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Hannah E. Smithson; The role of stimulus history in colour constancy. Journal of Vision 2009;9(14):9. doi: https://doi.org/10.1167/9.14.9.
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© ARVO (1962-2015); The Authors (2016-present)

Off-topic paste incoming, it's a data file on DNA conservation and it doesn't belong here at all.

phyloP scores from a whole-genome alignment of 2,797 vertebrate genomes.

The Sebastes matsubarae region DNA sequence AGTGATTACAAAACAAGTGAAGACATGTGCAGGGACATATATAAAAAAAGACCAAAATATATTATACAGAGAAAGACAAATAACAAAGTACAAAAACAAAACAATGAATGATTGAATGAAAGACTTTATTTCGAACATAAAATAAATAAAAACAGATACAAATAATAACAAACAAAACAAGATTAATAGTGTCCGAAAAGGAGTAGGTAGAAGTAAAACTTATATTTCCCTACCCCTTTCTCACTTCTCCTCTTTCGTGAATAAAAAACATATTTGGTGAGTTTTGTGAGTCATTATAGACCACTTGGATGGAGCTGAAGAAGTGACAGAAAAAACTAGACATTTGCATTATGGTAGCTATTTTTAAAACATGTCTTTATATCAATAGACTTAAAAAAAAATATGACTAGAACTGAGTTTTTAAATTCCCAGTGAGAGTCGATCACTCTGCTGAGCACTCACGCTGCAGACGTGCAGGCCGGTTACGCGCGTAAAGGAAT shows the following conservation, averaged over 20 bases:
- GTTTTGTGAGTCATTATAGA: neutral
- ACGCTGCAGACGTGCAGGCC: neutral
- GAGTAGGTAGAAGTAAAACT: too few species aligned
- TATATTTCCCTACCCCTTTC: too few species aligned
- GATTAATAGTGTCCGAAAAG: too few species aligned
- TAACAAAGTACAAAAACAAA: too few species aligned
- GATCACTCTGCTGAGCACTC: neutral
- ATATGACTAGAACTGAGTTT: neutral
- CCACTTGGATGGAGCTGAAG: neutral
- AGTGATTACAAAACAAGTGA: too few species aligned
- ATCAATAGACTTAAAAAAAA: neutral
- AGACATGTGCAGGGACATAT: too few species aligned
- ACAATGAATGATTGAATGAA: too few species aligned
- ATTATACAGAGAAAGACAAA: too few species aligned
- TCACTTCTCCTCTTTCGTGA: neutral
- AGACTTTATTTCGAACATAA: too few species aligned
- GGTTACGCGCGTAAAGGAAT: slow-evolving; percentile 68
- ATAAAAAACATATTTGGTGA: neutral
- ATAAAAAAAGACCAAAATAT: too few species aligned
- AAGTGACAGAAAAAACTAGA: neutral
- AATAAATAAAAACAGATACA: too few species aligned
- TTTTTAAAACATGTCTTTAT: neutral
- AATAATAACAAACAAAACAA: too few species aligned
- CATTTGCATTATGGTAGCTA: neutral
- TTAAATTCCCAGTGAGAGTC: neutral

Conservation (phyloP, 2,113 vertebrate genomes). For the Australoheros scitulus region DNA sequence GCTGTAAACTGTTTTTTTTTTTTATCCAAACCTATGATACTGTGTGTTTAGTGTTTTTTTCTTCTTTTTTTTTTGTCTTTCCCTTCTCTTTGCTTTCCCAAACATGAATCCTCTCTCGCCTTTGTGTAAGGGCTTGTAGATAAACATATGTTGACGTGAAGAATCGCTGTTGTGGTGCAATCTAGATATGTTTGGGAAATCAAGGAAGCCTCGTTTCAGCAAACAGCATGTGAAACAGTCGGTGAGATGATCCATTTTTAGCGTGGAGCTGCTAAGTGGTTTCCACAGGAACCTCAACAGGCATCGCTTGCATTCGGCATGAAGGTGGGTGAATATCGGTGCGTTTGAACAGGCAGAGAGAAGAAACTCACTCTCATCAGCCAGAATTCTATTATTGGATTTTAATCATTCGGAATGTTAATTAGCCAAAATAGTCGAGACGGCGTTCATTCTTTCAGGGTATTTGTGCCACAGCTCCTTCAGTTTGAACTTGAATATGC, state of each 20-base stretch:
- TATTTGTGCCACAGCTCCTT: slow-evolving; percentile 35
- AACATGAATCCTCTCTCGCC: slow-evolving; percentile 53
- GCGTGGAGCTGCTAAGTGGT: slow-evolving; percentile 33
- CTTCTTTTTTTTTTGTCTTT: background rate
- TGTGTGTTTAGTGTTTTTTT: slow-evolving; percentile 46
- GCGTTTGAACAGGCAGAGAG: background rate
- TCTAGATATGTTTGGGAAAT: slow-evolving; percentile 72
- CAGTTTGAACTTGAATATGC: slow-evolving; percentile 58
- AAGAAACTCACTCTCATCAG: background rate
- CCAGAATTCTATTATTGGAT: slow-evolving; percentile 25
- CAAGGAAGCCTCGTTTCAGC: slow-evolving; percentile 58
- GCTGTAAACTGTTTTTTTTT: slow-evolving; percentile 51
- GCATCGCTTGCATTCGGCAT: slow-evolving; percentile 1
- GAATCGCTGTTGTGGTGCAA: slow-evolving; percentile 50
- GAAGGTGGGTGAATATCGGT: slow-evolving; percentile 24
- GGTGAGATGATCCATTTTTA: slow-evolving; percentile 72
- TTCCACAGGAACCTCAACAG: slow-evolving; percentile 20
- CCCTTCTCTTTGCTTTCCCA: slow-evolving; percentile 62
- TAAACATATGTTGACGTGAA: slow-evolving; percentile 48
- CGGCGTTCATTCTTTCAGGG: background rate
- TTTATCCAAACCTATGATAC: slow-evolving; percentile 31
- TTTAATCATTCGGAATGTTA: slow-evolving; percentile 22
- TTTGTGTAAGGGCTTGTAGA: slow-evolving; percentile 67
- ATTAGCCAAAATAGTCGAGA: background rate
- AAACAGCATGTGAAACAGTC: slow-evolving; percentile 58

What determines the colour appearance of lights and surfaces in a changeable visual environment? When the illumination on a scene changes, so do the visual signals elicited by that scene. During normal viewing, eye-movements additionally direct a succession of different images to the foveae. In spite of this flux in the visual input, the objects within a scene tend to remain constant in their apparent colour. In a series of experiments, we probe the mechanisms that govern colour appearance with particular focus on the way in which surface colour is extracted from a retinal input that changes over time. Our primary measures of colour appearance are the locations and steepnesses of boundaries between colour categories. On each trial, the observer is asked to classify the appearance of a test patch (e.g., as either “red” or “green”, or as “yellow” or “blue”). Colour boundaries are derived from repeated classifications, each obtained under precise control of the timing of the stimulus and response. We manipulate (a) the history of samples at a test location (temporal context) and (b) the composition of the surrounding area (spatial context). By (i) using a regression analysis to relate the observers‘ decisions to the recent history of test samples, and (ii) manipulating the time-course of changes in context, we are able to characterize the time-course of the mechanism that maintains a perceptual record of the temporal context. With a presentation rate of one sample per second, observers‘ judgements are influenced by the previous 5 to 10 samples, and additionally modulated by spatial context. We also test whether observers are able to collate information over time separately for different spatial regions. With two independent streams of test samples, observers‘ judgements are consistent with separable tracking mechanisms for the two streams. The ability to keep track of changes in chromatic context is important in a world with multiple illuminants and distinct sub-populations of reflectances.
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